Not only in England but in other countries as well, farmers are finding their crops destroyed by the forces of nature, which they are powerless to combat. In many cases, this has led to a shortage of crops to feed indigenous populations, resulting in food loss and, in some instances, the starvation of large numbers of populations. Attempting to ensure that crops are more resilient is important. However, at the same time, it is essential that the natural cycle of our wild plants is protected. Both the Agriculture Act and the Environment Act focused on the loss of biodiversity in our natural habitats in fields and hedgerows. The environmental land management schemes are intended to help biodiversity recover so that natural species of plants, birds and small animals recover to a sustainable level. However, if the gene editing of crops and plants affects ecosystems to such an extent that it alters their natural cycle, this will undoubtedly have an effect on wild flowers, which in turn will affect birds and small mammals.

This comes down to the precautionary principle and ensuring that action taken as a result of this Bill is closely monitored and does more good than harm. When moving forward with technology, which although tested is likely to move more quickly than traditional methods in the past, the prevention principle should also form a part of the equation.

The noble Baroness, Lady Hayman, spoke eloquently at Second Reading of the last time gene editing was debated and how the debate got bogged down to such an extent that it had to be abandoned. It is not our intention on these Benches to see this happen a second time. It is time to move on, but we are looking for safeguards for the future. Without the necessary safeguards, unintended consequences could be hard to reverse. The noble Baroness, Lady Jones, and the noble Lord, Lord Krebs, made very powerful points in their arguments, with which I agree. I hope the Minister will be able to give the reassurances which are sought around the workings of the advisory committee.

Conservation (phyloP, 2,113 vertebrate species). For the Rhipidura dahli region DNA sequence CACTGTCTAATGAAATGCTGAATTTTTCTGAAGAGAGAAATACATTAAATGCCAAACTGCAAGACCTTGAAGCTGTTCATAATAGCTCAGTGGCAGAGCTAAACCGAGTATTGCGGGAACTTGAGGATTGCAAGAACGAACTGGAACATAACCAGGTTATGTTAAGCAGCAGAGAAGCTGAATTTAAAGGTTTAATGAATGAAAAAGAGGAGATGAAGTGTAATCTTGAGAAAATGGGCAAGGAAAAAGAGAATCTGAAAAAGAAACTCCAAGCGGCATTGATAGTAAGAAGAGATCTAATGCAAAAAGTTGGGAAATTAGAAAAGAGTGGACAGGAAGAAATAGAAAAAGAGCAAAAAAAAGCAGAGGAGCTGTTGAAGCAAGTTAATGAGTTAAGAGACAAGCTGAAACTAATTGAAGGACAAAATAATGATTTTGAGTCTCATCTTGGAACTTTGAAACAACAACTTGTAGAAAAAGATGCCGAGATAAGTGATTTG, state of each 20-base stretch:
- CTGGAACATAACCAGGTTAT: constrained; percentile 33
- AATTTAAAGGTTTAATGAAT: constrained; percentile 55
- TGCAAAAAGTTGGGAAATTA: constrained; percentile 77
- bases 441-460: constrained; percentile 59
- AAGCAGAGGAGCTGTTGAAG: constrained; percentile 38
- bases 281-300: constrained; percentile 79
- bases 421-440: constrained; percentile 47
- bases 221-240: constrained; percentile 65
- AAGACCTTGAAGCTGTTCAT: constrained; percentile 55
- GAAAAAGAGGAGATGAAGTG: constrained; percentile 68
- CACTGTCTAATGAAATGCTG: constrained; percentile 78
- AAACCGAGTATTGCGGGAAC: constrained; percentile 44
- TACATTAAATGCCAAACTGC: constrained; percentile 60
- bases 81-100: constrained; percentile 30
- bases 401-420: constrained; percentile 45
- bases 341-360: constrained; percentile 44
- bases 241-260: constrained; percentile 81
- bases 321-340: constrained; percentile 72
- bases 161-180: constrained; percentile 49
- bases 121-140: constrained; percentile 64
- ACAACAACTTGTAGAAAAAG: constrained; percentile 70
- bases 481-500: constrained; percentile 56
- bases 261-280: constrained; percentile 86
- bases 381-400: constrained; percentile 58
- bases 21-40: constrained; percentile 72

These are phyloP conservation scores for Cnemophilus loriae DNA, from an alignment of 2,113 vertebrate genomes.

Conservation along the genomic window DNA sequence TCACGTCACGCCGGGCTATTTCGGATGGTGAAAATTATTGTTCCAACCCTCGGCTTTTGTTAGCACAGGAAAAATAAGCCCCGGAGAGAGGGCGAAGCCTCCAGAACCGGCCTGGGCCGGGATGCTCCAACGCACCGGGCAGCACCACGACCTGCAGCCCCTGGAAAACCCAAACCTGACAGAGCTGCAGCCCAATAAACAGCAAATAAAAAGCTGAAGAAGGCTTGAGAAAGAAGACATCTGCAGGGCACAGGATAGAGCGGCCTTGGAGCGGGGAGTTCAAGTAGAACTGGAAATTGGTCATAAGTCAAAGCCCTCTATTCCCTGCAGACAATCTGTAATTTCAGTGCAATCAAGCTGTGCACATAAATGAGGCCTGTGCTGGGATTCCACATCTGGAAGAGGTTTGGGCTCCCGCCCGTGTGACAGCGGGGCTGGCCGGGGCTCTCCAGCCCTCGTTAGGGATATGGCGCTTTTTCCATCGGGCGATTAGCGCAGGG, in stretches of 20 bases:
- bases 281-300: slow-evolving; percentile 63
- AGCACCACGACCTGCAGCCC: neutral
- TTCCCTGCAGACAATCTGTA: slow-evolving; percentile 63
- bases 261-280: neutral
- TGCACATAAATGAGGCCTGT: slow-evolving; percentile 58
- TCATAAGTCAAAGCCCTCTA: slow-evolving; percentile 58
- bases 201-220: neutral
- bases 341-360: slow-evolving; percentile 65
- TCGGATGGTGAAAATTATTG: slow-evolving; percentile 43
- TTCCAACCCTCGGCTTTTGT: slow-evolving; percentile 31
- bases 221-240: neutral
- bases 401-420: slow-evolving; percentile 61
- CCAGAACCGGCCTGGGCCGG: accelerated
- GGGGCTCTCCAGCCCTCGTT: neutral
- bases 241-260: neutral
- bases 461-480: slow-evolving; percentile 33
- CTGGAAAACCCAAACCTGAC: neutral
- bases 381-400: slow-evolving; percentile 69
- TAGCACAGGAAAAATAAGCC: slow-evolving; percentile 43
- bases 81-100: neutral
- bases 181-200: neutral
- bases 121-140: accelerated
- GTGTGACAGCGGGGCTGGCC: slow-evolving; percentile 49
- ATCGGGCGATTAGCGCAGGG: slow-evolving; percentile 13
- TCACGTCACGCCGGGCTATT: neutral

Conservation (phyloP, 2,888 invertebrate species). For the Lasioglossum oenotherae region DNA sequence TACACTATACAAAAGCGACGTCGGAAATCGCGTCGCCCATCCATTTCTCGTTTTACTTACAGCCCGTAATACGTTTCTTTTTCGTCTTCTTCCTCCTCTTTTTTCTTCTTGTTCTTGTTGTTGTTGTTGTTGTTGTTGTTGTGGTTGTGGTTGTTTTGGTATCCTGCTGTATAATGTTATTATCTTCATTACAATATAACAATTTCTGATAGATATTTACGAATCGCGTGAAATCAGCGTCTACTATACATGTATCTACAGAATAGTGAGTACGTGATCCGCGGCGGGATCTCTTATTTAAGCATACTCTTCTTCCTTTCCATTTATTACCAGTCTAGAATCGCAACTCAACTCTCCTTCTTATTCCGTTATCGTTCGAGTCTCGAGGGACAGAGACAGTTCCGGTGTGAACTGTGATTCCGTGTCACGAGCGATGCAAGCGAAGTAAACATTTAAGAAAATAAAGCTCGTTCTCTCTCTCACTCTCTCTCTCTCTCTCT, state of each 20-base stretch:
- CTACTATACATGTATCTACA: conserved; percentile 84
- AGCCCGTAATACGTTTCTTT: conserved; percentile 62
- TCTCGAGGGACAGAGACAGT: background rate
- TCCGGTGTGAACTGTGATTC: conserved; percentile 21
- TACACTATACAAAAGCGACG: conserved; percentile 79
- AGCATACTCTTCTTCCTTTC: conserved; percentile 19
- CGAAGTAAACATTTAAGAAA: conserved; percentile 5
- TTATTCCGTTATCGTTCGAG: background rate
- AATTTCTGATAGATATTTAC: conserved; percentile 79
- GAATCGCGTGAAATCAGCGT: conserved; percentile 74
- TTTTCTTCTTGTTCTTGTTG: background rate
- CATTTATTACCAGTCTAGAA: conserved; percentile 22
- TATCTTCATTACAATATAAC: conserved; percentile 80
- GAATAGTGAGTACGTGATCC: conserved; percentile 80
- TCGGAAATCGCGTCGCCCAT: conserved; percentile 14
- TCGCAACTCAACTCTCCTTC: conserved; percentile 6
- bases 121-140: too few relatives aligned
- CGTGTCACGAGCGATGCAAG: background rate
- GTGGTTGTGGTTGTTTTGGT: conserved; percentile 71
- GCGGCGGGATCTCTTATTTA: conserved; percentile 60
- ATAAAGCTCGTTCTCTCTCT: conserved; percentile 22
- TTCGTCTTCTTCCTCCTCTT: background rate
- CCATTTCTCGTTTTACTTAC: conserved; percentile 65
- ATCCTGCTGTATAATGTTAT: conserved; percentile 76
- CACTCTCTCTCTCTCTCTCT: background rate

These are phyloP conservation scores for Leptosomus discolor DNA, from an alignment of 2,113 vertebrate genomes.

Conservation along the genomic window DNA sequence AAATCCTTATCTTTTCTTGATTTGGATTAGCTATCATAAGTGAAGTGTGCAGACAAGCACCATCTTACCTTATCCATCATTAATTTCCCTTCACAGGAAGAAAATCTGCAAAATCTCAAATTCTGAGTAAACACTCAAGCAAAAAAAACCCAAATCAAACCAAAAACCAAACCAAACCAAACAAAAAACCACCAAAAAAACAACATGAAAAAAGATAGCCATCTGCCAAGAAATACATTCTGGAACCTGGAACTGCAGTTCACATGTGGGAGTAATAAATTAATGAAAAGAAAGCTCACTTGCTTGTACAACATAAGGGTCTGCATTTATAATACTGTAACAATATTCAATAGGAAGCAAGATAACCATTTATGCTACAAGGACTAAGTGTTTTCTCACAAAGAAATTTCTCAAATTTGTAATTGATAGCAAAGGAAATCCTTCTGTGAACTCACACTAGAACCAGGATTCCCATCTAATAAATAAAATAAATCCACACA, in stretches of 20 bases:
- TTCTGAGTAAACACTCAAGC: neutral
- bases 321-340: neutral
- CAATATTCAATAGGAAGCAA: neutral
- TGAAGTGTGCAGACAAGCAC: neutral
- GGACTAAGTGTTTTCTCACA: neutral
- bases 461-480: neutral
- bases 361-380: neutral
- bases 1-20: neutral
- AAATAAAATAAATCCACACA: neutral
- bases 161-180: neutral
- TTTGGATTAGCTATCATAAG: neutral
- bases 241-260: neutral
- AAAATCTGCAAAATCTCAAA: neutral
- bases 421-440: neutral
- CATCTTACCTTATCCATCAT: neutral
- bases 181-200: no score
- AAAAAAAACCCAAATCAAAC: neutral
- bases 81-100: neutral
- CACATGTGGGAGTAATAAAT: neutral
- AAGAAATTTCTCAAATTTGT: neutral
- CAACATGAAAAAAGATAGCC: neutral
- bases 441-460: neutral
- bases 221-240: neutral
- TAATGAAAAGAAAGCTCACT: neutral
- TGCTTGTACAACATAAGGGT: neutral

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Lord Winston Portrait Lord Winston (Lab)
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My Lords, Amendment 9 is in my name. I will be very brief about that, but I agree that we should be extremely cautious generally about animals at this stage. There is a lot of concern. From the example of dealing with pigs in a genome environment, I know that they are very different from some of the other mammals that we have been experimenting with. We may come to that issue later on when it comes to licensing.

With regard to Amendment 9, there is a strong case as well for limiting this to farm animals, if we go ahead at all—and if we do I would like to see equines excluded, for pretty obvious reasons. Some time ago, when I was working with an anaesthetist who was looking at equine metabolism, it was amazing how suspiciously the horse-breeding industry looked at our work—so much so that we could not share our data on their metabolism. It was very clear that we would have great difficulty with the restrictions that are proposed on that industry.

With regard to the great apes, it would be wrong to consider them in the same way as other mammals. It seems to me that these sapient creatures are so close to humans that they ought not to be included in the Bill. There are restrictions, of course, on the use of rhesus monkeys in research. I have worked with rhesus monkeys, not in Britain but in the United States. As a research worker, I always found that extremely distressing because I saw their response to even just a visit from us, when they knew we were going to do something which they thought would be unpleasant. I feel strongly that there has to be a very strong case for modifying sapient creatures, perhaps even to make them less sapient—so I propose Amendment 9 on that basis.